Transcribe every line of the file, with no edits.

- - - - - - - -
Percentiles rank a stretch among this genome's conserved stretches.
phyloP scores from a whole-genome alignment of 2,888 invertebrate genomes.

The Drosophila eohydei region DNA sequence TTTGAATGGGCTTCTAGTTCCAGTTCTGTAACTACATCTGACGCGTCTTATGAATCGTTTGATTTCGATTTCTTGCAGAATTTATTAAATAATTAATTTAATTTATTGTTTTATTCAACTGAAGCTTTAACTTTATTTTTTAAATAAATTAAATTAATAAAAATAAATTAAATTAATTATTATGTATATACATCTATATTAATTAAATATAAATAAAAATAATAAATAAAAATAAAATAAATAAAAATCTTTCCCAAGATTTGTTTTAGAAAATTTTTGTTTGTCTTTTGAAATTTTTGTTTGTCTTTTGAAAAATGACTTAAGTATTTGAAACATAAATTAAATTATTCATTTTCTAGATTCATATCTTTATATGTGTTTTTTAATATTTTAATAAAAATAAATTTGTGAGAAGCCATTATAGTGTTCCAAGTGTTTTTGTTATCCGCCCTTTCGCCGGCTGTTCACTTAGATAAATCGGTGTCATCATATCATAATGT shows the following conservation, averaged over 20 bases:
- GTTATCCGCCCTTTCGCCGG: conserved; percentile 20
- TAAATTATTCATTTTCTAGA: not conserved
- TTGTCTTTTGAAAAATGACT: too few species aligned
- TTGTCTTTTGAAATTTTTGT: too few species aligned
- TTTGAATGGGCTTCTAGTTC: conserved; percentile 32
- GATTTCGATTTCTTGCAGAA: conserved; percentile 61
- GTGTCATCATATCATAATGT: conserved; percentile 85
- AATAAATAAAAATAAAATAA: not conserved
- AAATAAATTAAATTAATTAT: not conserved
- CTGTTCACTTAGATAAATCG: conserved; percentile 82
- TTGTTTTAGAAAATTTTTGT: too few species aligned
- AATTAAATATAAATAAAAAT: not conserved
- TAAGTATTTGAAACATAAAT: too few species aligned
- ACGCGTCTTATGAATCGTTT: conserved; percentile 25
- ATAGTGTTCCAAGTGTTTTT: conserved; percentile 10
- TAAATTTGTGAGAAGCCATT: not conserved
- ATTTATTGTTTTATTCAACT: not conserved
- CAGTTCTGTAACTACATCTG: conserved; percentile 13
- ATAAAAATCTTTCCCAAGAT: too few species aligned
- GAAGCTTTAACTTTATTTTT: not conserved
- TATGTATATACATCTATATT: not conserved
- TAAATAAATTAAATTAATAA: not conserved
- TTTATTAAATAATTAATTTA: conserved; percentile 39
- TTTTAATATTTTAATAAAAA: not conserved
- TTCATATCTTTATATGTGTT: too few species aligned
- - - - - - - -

Percentiles rank a stretch among this genome's conserved stretches.
phyloP scores from a whole-genome alignment of 2,888 invertebrate genomes.

The Drosophila eohydei region DNA sequence TTTGAATGGGCTTCTAGTTCCAGTTCTGTAACTACATCTGACGCGTCTTATGAATCGTTTGATTTCGATTTCTTGCAGAATTTATTAAATAATTAATTTAATTTATTGTTTTATTCAACTGAAGCTTTAACTTTATTTTTTAAATAAATTAAATTAATAAAAATAAATTAAATTAATTATTATGTATATACATCTATATTAATTAAATATAAATAAAAATAATAAATAAAAATAAAATAAATAAAAATCTTTCCCAAGATTTGTTTTAGAAAATTTTTGTTTGTCTTTTGAAATTTTTGTTTGTCTTTTGAAAAATGACTTAAGTATTTGAAACATAAATTAAATTATTCATTTTCTAGATTCATATCTTTATATGTGTTTTTTAATATTTTAATAAAAATAAATTTGTGAGAAGCCATTATAGTGTTCCAAGTGTTTTTGTTATCCGCCCTTTCGCCGGCTGTTCACTTAGATAAATCGGTGTCATCATATCATAATGT shows the following conservation, averaged over 20 bases:
- GTTATCCGCCCTTTCGCCGG: conserved; percentile 20
- TAAATTATTCATTTTCTAGA: not conserved
- TTGTCTTTTGAAAAATGACT: too few species aligned
- TTGTCTTTTGAAATTTTTGT: too few species aligned
- TTTGAATGGGCTTCTAGTTC: conserved; percentile 32
- GATTTCGATTTCTTGCAGAA: conserved; percentile 61
- GTGTCATCATATCATAATGT: conserved; percentile 85
- AATAAATAAAAATAAAATAA: not conserved
- AAATAAATTAAATTAATTAT: not conserved
- CTGTTCACTTAGATAAATCG: conserved; percentile 82
- TTGTTTTAGAAAATTTTTGT: too few species aligned
- AATTAAATATAAATAAAAAT: not conserved
- TAAGTATTTGAAACATAAAT: too few species aligned
- ACGCGTCTTATGAATCGTTT: conserved; percentile 25
- ATAGTGTTCCAAGTGTTTTT: conserved; percentile 10
- TAAATTTGTGAGAAGCCATT: not conserved
- ATTTATTGTTTTATTCAACT: not conserved
- CAGTTCTGTAACTACATCTG: conserved; percentile 13
- ATAAAAATCTTTCCCAAGAT: too few species aligned
- GAAGCTTTAACTTTATTTTT: not conserved
- TATGTATATACATCTATATT: not conserved
- TAAATAAATTAAATTAATAA: not conserved
- TTTATTAAATAATTAATTTA: conserved; percentile 39
- TTTTAATATTTTAATAAAAA: not conserved
- TTCATATCTTTATATGTGTT: too few species aligned